When Georgia passes
Aaron Murray's the best quarterback Florida's will have seen, too, narrowly edging Zach Mettenberger, and if he has time to throw, he might be able to
figure out who his wide receivers are hit some big plays against the Gators' secondary. Trouble is, Murray's receivers have been struck down by injury after injury, with Malcolm Mitchell and Justin Scott-Wesley out for this game, Chris Conley and Michael Bennett banged up, and not much else available on the edge. Florida needs to worry about tight end Arthur Lynch, but unless Conley's knee and ankle are fine enough for him to play, it's hard to see Georgia receivers beating the Gators deep.
And that's even without considering that Florida's been tremendous against the pass this year, posting an absurd 211.0 S&P+ on Passing Downs that leads the nation and dwarfs No. 2 Virginia Tech's measly 156.6 in the statistic. Loucheiz Purifoy was picked on last year, but Florida's got more corners than it did then, and Georgia fewer receivers. If Georgia's winning this game, it will probably have to do so on the ground.
When Florida punts
Johnny Townsend was good in his first game as Florida's punter against Missouri, but he's still mostly an unknown quantity. Fortunately for the Gators, Georgia's bad at almost all manner of special teams, and has just 78 yards on 16 punt returns this year — and Florida's punt coverage is, per usual, excellent.
When Florida kicks off
Austin Hardin's iffy year as a placekicker hasn't affected his ability to boot the ball deep, and the Gators' great kick coverage has limited the returns that do come out of the end zone. Georgia's probably better here than any other aspect of special teams that isn't placekicking, but that's not hard, and it's really no better than average.
When Florida kicks
Francisco Velez is three for three over his first two games, and hasn't been a concern in his time as Florida's emergency kicker. Georgia has no history of blocking kicks, and Velez isn't the Florida kicker who's allowed one this year.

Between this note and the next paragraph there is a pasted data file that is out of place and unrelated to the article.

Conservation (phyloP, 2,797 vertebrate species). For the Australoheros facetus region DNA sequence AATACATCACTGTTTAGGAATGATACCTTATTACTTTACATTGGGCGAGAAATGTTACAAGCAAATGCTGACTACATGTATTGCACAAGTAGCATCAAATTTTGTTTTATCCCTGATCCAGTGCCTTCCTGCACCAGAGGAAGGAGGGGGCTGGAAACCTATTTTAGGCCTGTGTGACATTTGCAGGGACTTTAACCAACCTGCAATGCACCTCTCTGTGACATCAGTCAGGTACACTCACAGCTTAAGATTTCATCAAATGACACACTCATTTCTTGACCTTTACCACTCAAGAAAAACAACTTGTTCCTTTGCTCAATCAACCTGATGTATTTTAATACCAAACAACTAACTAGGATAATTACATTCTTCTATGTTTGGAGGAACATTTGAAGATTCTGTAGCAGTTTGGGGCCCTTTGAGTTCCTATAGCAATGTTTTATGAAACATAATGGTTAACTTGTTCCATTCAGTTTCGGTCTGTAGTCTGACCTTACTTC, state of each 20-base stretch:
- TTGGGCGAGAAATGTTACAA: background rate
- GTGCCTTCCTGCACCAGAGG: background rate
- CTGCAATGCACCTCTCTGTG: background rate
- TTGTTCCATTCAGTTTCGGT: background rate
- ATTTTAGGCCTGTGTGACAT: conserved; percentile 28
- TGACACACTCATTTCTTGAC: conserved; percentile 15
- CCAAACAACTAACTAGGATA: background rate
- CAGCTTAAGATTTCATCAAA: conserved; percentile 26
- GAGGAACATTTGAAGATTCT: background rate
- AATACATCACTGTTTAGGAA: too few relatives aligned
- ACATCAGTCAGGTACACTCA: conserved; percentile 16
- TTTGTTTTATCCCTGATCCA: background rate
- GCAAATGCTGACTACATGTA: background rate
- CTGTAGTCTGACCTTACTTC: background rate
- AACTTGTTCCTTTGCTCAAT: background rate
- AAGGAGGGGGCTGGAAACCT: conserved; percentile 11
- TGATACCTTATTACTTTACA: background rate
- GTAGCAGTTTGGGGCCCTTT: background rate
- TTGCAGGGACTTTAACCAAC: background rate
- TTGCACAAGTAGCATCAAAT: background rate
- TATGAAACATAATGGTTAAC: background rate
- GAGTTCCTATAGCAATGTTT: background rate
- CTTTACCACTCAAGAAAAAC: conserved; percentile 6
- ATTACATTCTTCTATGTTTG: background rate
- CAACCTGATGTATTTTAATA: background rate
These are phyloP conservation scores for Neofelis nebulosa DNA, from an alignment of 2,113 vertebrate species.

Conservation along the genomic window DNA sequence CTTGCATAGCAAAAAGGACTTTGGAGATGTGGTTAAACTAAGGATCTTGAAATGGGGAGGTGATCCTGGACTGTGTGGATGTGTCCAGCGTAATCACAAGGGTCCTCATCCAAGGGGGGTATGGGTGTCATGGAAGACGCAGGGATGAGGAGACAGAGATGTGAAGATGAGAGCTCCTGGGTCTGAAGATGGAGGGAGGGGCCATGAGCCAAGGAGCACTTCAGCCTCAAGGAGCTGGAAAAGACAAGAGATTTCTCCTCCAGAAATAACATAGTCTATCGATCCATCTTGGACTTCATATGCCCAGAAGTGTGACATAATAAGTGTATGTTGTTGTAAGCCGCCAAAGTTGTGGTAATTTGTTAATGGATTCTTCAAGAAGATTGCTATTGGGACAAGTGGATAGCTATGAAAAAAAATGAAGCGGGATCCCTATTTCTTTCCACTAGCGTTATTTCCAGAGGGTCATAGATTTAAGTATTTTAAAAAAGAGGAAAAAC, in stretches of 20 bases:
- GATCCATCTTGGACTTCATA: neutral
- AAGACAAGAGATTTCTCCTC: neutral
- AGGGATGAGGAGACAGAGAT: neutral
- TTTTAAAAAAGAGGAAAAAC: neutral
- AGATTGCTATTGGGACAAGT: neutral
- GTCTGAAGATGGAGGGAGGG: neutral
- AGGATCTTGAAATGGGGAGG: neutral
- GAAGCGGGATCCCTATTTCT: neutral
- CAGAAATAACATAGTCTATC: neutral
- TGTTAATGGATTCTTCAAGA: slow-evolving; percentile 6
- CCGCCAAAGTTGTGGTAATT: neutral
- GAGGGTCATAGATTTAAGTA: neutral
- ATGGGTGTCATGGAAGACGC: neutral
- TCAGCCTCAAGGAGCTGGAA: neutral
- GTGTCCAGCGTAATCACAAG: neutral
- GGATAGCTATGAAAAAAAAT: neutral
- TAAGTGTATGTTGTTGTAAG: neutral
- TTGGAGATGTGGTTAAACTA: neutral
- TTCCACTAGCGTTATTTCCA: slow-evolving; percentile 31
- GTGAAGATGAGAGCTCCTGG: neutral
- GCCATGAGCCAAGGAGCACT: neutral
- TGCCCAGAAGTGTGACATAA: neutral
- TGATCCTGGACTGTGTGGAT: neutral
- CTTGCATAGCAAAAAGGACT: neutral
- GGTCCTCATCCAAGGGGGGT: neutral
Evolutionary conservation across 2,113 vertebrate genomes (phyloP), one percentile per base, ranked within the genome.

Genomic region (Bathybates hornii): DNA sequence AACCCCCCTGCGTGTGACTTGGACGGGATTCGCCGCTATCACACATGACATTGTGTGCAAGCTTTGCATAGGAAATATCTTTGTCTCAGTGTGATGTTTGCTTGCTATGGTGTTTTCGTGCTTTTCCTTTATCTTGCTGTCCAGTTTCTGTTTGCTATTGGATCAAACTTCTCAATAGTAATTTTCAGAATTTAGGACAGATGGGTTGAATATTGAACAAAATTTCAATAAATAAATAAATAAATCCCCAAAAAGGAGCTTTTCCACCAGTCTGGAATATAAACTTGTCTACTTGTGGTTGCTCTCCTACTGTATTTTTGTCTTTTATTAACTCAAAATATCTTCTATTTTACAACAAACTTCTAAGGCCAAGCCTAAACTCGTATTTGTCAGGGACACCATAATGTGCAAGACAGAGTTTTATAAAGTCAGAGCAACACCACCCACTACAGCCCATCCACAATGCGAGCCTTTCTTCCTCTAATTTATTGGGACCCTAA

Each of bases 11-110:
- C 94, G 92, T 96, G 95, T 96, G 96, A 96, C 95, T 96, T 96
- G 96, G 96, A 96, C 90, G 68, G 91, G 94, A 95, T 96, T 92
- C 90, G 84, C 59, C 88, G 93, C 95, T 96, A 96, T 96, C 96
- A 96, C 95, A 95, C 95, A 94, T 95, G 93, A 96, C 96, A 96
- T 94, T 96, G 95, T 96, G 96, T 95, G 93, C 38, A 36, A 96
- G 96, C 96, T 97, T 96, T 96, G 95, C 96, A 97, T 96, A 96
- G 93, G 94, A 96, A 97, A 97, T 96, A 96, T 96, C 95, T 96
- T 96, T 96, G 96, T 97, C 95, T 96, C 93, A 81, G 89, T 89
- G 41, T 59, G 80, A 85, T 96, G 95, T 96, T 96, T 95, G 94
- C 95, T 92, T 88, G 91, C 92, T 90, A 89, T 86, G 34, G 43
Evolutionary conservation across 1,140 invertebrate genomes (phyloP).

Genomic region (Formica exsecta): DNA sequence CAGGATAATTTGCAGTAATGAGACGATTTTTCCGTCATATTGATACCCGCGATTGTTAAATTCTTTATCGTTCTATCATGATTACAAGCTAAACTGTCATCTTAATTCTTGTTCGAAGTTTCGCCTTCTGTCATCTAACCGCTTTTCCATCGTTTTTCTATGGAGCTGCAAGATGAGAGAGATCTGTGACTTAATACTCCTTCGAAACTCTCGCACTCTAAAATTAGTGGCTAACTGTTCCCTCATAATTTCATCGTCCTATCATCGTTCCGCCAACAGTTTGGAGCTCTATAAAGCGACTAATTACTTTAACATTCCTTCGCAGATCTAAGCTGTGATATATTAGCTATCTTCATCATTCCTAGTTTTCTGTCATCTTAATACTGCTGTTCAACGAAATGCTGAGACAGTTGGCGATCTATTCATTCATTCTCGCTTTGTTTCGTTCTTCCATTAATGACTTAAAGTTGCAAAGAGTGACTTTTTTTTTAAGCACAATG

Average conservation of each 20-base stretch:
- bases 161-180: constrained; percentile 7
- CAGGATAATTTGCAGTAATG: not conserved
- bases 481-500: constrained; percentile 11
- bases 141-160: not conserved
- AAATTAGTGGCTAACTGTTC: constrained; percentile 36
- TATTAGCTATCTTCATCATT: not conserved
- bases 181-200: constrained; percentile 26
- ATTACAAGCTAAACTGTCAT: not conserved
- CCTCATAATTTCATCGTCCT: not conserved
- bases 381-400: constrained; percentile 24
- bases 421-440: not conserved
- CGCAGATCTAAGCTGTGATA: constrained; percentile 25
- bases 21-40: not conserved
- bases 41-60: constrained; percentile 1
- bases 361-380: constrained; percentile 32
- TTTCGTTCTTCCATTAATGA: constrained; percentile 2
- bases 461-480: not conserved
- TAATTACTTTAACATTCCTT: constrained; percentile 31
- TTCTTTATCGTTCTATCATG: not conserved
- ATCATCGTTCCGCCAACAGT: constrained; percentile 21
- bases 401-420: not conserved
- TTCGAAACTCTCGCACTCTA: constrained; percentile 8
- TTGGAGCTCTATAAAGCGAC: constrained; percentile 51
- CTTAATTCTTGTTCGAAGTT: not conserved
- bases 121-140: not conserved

When Georgia punts
Collin Barber's averaging more than 45 yards per punt this season, but he's tailed off over the last three games, and gave Missouri great field position with a 30-yard punt early in a close game against the Tigers. He's also had two punts blocked and returned for touchdowns this year, and couldn't snag a high snap against Vanderbilt, giving the Commodores fantastic field position for the game-winning touchdown.
Oh, and Florida's still fantastic at gunning for punt blocks, and has been pretty good at punt returns.
When Georgia kicks off
Georgia's giving up nearly 24 yards per kickoff return, and yielded a touchdown to North Texas. Solomon Patton has one kick return touchdown, and is averaging nearly 30 yards per return. This is a mismatch.
When Georgia kicks
Florida's only disadvantage on special teams is Marshall Morgan's excellent play as a kicker. Morgan's made 10 of 12 field goals on the year, missing a long kick against North Texas and a short one against Tennessee, but he atoned for his miss against Tennessee with the game-winner in overtime, and has been automatic from short range.